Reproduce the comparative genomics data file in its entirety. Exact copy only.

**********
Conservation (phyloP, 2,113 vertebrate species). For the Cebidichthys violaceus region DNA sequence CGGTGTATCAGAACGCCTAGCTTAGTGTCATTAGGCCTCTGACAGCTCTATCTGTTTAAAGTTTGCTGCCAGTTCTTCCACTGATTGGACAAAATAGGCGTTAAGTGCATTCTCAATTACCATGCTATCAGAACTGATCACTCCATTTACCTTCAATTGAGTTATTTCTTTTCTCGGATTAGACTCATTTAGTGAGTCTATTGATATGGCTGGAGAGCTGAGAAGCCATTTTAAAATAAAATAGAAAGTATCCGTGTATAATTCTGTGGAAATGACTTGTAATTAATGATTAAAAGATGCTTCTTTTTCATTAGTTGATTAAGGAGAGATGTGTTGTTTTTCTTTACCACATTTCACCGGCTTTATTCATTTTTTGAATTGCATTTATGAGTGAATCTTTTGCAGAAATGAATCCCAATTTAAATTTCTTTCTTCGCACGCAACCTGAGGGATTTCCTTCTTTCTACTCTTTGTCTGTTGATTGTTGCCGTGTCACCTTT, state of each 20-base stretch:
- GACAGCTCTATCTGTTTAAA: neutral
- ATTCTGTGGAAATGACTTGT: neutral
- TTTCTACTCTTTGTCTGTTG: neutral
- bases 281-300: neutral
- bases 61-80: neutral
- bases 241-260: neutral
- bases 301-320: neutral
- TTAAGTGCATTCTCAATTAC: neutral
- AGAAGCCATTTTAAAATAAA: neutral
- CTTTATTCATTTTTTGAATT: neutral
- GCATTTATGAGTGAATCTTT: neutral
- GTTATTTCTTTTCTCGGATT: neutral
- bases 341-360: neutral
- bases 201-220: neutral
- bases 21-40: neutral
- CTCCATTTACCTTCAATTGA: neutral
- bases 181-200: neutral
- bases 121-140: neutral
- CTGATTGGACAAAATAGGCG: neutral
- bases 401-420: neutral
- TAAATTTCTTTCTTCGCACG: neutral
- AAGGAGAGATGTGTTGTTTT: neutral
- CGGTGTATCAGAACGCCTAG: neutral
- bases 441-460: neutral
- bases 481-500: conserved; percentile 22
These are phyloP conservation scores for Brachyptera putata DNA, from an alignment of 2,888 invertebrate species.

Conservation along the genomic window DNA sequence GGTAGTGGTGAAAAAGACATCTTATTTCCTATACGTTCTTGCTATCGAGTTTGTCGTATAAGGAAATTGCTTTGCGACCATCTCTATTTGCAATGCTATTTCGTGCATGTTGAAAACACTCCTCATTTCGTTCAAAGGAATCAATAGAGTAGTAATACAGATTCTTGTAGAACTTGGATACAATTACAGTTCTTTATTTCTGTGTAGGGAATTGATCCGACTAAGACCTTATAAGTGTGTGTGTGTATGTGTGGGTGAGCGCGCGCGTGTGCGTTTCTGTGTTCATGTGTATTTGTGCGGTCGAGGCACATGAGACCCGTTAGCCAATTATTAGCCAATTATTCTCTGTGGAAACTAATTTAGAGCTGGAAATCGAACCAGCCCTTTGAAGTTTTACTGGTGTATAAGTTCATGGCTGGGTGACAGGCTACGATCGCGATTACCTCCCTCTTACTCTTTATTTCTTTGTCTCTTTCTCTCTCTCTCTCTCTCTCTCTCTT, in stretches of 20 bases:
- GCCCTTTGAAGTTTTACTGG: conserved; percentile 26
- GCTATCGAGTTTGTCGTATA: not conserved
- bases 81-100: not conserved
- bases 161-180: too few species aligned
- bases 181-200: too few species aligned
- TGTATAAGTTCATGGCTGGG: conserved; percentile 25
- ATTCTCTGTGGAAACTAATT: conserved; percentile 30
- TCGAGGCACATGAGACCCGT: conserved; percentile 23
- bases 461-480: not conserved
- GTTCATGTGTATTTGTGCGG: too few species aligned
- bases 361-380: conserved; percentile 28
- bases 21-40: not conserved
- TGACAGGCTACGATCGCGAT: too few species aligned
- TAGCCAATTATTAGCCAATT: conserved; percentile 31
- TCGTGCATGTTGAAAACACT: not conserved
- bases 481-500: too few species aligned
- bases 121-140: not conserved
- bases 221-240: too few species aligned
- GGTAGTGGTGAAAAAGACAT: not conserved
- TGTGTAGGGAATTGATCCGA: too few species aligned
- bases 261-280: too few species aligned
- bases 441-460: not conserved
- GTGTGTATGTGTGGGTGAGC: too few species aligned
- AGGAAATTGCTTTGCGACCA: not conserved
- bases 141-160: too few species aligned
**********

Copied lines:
Conservation (phyloP, 2,113 vertebrate species). For the Cebidichthys violaceus region DNA sequence CGGTGTATCAGAACGCCTAGCTTAGTGTCATTAGGCCTCTGACAGCTCTATCTGTTTAAAGTTTGCTGCCAGTTCTTCCACTGATTGGACAAAATAGGCGTTAAGTGCATTCTCAATTACCATGCTATCAGAACTGATCACTCCATTTACCTTCAATTGAGTTATTTCTTTTCTCGGATTAGACTCATTTAGTGAGTCTATTGATATGGCTGGAGAGCTGAGAAGCCATTTTAAAATAAAATAGAAAGTATCCGTGTATAATTCTGTGGAAATGACTTGTAATTAATGATTAAAAGATGCTTCTTTTTCATTAGTTGATTAAGGAGAGATGTGTTGTTTTTCTTTACCACATTTCACCGGCTTTATTCATTTTTTGAATTGCATTTATGAGTGAATCTTTTGCAGAAATGAATCCCAATTTAAATTTCTTTCTTCGCACGCAACCTGAGGGATTTCCTTCTTTCTACTCTTTGTCTGTTGATTGTTGCCGTGTCACCTTT, state of each 20-base stretch:
- GACAGCTCTATCTGTTTAAA: neutral
- ATTCTGTGGAAATGACTTGT: neutral
- TTTCTACTCTTTGTCTGTTG: neutral
- bases 281-300: neutral
- bases 61-80: neutral
- bases 241-260: neutral
- bases 301-320: neutral
- TTAAGTGCATTCTCAATTAC: neutral
- AGAAGCCATTTTAAAATAAA: neutral
- CTTTATTCATTTTTTGAATT: neutral
- GCATTTATGAGTGAATCTTT: neutral
- GTTATTTCTTTTCTCGGATT: neutral
- bases 341-360: neutral
- bases 201-220: neutral
- bases 21-40: neutral
- CTCCATTTACCTTCAATTGA: neutral
- bases 181-200: neutral
- bases 121-140: neutral
- CTGATTGGACAAAATAGGCG: neutral
- bases 401-420: neutral
- TAAATTTCTTTCTTCGCACG: neutral
- AAGGAGAGATGTGTTGTTTT: neutral
- CGGTGTATCAGAACGCCTAG: neutral
- bases 441-460: neutral
- bases 481-500: conserved; percentile 22
These are phyloP conservation scores for Brachyptera putata DNA, from an alignment of 2,888 invertebrate species.

Conservation along the genomic window DNA sequence GGTAGTGGTGAAAAAGACATCTTATTTCCTATACGTTCTTGCTATCGAGTTTGTCGTATAAGGAAATTGCTTTGCGACCATCTCTATTTGCAATGCTATTTCGTGCATGTTGAAAACACTCCTCATTTCGTTCAAAGGAATCAATAGAGTAGTAATACAGATTCTTGTAGAACTTGGATACAATTACAGTTCTTTATTTCTGTGTAGGGAATTGATCCGACTAAGACCTTATAAGTGTGTGTGTGTATGTGTGGGTGAGCGCGCGCGTGTGCGTTTCTGTGTTCATGTGTATTTGTGCGGTCGAGGCACATGAGACCCGTTAGCCAATTATTAGCCAATTATTCTCTGTGGAAACTAATTTAGAGCTGGAAATCGAACCAGCCCTTTGAAGTTTTACTGGTGTATAAGTTCATGGCTGGGTGACAGGCTACGATCGCGATTACCTCCCTCTTACTCTTTATTTCTTTGTCTCTTTCTCTCTCTCTCTCTCTCTCTCTCTT, in stretches of 20 bases:
- GCCCTTTGAAGTTTTACTGG: conserved; percentile 26
- GCTATCGAGTTTGTCGTATA: not conserved
- bases 81-100: not conserved
- bases 161-180: too few species aligned
- bases 181-200: too few species aligned
- TGTATAAGTTCATGGCTGGG: conserved; percentile 25
- ATTCTCTGTGGAAACTAATT: conserved; percentile 30
- TCGAGGCACATGAGACCCGT: conserved; percentile 23
- bases 461-480: not conserved
- GTTCATGTGTATTTGTGCGG: too few species aligned
- bases 361-380: conserved; percentile 28
- bases 21-40: not conserved
- TGACAGGCTACGATCGCGAT: too few species aligned
- TAGCCAATTATTAGCCAATT: conserved; percentile 31
- TCGTGCATGTTGAAAACACT: not conserved
- bases 481-500: too few species aligned
- bases 121-140: not conserved
- bases 221-240: too few species aligned
- GGTAGTGGTGAAAAAGACAT: not conserved
- TGTGTAGGGAATTGATCCGA: too few species aligned
- bases 261-280: too few species aligned
- bases 441-460: not conserved
- GTGTGTATGTGTGGGTGAGC: too few species aligned
- AGGAAATTGCTTTGCGACCA: not conserved
- bases 141-160: too few species aligned